Here is an outstanding graphics video for illustrating some points I have sought to make repeatedly with regard to wind power. I see no need to rule the technology out. I gladly acknowledge the positive impact it has made in decarbonising South Australia where we have put in a lot of it. I am as annoyed by spurious and idiotic objections to wind power as I am by spurious and idiotic objections to nuclear power.


… if we are really wanting to displace fossil fuels entirely from our energy supply, then forming strategies that arbitrarily exclude nuclear power and glossing over the problem of scaleability of technologies like wind and solar is terrible mistake. It will only extend the window in which fossil fuels will continue to dominate.


  1. Who’d thought that Germany with it’s current energy policies would end up being a poster boy for this sort of argument. Great penetrations of Wind and Solar, a bit of Nuclear still running, the graph in your previous post and this one ( highlight the perfect roll out of each technology. Wind and Solar chase the peaks (through both demand and supply side management), and Nuclear takes the base.

    I understand the premise of the video it misses the point of the overall argument (which you covered in your intro). If that was one of a coal plant that was shown to be replaced by Nuclear, Wind, and Solar technologies it would be a powerful argument.

    Imagine if the Renewable and Nuclear lobbies joined forces under a common goal to reduce CO2 emissions (or pollution in general)….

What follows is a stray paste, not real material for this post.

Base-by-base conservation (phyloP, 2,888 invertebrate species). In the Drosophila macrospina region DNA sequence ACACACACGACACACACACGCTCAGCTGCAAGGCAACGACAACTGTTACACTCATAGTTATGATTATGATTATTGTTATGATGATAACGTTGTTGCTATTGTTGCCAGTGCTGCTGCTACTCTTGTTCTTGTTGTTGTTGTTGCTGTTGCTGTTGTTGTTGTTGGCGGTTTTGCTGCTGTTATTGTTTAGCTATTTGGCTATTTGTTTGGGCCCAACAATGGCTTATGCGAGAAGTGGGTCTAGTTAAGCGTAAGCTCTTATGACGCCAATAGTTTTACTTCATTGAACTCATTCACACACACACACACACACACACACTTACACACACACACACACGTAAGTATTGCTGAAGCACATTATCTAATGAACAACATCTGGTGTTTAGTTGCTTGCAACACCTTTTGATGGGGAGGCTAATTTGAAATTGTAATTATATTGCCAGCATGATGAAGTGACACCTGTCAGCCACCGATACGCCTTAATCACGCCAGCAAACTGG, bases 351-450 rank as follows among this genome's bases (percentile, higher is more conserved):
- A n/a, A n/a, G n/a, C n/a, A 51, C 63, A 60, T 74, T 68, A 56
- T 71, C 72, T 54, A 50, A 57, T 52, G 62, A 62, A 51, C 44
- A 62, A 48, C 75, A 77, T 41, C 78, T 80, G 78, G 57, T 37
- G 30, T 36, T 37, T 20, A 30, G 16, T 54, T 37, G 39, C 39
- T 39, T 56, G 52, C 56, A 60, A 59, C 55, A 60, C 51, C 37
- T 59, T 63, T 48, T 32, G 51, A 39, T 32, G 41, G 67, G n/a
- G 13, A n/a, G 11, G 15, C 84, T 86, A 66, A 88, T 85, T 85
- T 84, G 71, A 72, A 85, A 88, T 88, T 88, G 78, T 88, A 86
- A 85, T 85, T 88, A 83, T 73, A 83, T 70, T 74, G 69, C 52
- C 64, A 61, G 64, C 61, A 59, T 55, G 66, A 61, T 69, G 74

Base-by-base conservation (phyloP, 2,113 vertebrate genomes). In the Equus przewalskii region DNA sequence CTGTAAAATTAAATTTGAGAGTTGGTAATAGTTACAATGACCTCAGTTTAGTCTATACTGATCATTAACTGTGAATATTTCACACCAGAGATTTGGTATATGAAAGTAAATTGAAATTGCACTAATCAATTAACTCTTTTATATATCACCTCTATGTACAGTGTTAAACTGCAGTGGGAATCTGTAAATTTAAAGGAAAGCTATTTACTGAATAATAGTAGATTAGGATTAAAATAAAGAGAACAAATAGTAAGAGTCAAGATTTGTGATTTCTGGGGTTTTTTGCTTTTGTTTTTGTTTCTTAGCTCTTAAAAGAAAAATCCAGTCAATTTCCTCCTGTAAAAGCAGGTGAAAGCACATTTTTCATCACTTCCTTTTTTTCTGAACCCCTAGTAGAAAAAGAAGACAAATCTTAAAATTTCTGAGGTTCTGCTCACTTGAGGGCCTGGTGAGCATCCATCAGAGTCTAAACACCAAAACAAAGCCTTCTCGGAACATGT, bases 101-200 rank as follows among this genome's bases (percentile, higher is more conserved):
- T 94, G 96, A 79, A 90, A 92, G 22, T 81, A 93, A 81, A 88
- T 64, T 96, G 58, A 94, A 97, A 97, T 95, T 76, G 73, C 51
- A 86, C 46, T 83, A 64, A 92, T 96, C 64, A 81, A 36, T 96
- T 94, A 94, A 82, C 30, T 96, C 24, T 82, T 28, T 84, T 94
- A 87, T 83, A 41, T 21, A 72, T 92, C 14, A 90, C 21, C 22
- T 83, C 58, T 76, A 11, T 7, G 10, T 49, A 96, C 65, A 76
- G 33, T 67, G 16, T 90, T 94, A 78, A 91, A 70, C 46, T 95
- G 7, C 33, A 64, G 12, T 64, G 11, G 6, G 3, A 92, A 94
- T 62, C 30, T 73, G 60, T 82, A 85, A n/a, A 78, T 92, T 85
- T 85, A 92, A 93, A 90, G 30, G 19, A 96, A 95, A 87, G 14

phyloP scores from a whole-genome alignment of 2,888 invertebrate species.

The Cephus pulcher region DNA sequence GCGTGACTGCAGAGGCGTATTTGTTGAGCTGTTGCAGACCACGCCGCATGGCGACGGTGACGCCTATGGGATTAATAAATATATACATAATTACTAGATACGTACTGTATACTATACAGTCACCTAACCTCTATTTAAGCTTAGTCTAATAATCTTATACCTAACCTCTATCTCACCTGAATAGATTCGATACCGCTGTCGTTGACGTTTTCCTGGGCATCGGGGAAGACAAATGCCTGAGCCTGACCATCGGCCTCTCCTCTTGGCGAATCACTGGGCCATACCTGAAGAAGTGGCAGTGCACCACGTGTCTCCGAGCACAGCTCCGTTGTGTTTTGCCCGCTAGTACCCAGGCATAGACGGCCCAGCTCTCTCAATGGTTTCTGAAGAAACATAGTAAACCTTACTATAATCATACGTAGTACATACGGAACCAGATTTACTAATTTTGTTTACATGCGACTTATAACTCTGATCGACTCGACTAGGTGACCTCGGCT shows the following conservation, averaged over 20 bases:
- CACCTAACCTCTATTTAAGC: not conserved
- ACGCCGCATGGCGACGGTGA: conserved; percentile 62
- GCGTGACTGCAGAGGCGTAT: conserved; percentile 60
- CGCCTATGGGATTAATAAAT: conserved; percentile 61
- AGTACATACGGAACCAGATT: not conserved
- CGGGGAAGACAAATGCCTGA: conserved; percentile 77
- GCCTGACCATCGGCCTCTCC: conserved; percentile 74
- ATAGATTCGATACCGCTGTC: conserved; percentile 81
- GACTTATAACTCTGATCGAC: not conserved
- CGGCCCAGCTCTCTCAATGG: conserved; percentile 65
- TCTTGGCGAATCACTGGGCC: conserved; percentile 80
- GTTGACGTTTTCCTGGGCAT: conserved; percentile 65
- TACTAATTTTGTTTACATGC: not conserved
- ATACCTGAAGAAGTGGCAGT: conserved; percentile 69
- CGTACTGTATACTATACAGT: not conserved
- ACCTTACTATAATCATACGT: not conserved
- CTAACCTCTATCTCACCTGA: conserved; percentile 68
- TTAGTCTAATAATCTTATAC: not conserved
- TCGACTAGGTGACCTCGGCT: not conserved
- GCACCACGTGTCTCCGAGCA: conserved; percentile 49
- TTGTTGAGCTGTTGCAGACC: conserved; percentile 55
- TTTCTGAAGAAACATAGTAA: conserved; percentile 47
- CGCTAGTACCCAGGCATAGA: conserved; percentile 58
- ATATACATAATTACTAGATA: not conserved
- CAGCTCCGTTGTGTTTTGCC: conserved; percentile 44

1. Current nuclear technology can’t compensate intermitency of wind and solar due to slow responsiveness. Maybe in the future with LFTR this will be possible.

      1. That is not the case and never has been as it happens. Nuclear is far more flexible than popularly appreciated. But with all the money spent up front and minimal marginal costs of operation, it is certainly economically preferable to run them full speed all the time. But technically, load following is not a big barrier within some degree of constraint. Please read this report and this one

    2. Nuclear and Renewable lobbies — the thing is, that the LFTR and the IFR descendants are the ONLY renewable energy technologies that are sustainable. The energy resource being renewed ifs of course the stock of fissile nuclides. The traditional 18th century sources of energy were supplanted by the huge growth of fossil carbon, with has presumably been the reason why the planet now support seven to ten times as many humans as it did back then.